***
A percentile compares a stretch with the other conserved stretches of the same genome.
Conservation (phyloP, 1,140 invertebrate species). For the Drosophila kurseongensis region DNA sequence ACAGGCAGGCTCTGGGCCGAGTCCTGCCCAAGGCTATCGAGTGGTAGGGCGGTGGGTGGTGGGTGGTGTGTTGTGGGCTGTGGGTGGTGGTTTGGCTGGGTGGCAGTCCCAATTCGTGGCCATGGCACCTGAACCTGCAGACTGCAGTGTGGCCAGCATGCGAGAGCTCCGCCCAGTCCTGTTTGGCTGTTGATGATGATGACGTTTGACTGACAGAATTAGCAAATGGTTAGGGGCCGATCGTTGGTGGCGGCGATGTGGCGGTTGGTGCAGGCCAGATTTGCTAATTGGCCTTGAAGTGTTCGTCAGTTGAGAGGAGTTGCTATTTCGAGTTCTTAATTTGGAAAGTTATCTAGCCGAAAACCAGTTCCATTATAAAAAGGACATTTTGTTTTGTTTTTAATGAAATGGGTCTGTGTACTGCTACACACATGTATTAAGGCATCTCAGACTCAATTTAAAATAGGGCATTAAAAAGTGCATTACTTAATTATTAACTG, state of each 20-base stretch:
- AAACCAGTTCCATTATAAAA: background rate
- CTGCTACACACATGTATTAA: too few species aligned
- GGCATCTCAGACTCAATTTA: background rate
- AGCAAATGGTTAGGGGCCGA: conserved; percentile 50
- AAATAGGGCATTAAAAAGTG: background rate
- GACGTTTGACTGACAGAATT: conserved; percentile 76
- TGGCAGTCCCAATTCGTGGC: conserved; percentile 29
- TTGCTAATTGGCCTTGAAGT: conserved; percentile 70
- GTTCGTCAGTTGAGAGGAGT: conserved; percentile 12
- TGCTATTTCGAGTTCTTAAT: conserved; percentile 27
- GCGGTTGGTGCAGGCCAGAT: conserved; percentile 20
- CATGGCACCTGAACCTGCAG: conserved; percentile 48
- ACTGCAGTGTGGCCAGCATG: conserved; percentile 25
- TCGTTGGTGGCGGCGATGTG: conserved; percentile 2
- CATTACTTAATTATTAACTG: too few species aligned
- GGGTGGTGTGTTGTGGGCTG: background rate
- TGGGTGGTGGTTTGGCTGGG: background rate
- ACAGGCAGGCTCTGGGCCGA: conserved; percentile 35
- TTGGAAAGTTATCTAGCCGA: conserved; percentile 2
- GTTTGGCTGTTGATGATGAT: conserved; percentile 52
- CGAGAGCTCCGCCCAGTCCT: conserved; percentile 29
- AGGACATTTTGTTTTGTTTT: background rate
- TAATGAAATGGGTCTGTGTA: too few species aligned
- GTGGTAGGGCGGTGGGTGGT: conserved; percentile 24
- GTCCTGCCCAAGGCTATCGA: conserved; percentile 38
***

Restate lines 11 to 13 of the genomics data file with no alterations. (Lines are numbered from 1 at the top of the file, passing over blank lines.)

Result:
- GTTCGTCAGTTGAGAGGAGT: conserved; percentile 12
- TGCTATTTCGAGTTCTTAAT: conserved; percentile 27
- GCGGTTGGTGCAGGCCAGAT: conserved; percentile 20